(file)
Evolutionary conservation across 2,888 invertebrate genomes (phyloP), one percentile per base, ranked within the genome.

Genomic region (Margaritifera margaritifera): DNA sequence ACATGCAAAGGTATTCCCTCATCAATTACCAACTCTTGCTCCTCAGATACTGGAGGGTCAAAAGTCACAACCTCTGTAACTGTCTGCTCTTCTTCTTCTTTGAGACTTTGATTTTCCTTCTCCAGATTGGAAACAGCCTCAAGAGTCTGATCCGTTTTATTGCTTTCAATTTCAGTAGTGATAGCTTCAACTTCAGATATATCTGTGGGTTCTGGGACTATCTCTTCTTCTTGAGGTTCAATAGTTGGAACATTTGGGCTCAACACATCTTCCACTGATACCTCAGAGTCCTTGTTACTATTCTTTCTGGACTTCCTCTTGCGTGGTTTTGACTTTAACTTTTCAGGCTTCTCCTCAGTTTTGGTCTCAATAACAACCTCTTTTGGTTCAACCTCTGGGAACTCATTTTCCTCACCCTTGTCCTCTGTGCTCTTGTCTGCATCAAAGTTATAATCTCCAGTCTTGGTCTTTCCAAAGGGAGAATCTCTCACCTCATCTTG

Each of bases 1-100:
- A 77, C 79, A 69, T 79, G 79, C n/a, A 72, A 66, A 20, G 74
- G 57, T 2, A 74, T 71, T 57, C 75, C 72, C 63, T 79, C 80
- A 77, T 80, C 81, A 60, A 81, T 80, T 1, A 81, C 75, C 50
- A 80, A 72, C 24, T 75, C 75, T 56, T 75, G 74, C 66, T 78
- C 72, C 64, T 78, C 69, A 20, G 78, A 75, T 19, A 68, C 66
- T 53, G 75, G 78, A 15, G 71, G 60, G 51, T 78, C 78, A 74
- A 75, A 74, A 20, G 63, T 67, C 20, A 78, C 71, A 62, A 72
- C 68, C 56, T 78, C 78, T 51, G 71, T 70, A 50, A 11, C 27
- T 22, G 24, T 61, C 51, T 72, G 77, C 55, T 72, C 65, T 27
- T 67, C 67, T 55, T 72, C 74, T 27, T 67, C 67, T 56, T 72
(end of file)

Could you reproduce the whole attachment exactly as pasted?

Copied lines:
Evolutionary conservation across 2,888 invertebrate genomes (phyloP), one percentile per base, ranked within the genome.

Genomic region (Margaritifera margaritifera): DNA sequence ACATGCAAAGGTATTCCCTCATCAATTACCAACTCTTGCTCCTCAGATACTGGAGGGTCAAAAGTCACAACCTCTGTAACTGTCTGCTCTTCTTCTTCTTTGAGACTTTGATTTTCCTTCTCCAGATTGGAAACAGCCTCAAGAGTCTGATCCGTTTTATTGCTTTCAATTTCAGTAGTGATAGCTTCAACTTCAGATATATCTGTGGGTTCTGGGACTATCTCTTCTTCTTGAGGTTCAATAGTTGGAACATTTGGGCTCAACACATCTTCCACTGATACCTCAGAGTCCTTGTTACTATTCTTTCTGGACTTCCTCTTGCGTGGTTTTGACTTTAACTTTTCAGGCTTCTCCTCAGTTTTGGTCTCAATAACAACCTCTTTTGGTTCAACCTCTGGGAACTCATTTTCCTCACCCTTGTCCTCTGTGCTCTTGTCTGCATCAAAGTTATAATCTCCAGTCTTGGTCTTTCCAAAGGGAGAATCTCTCACCTCATCTTG

Each of bases 1-100:
- A 77, C 79, A 69, T 79, G 79, C n/a, A 72, A 66, A 20, G 74
- G 57, T 2, A 74, T 71, T 57, C 75, C 72, C 63, T 79, C 80
- A 77, T 80, C 81, A 60, A 81, T 80, T 1, A 81, C 75, C 50
- A 80, A 72, C 24, T 75, C 75, T 56, T 75, G 74, C 66, T 78
- C 72, C 64, T 78, C 69, A 20, G 78, A 75, T 19, A 68, C 66
- T 53, G 75, G 78, A 15, G 71, G 60, G 51, T 78, C 78, A 74
- A 75, A 74, A 20, G 63, T 67, C 20, A 78, C 71, A 62, A 72
- C 68, C 56, T 78, C 78, T 51, G 71, T 70, A 50, A 11, C 27
- T 22, G 24, T 61, C 51, T 72, G 77, C 55, T 72, C 65, T 27
- T 67, C 67, T 55, T 72, C 74, T 27, T 67, C 67, T 56, T 72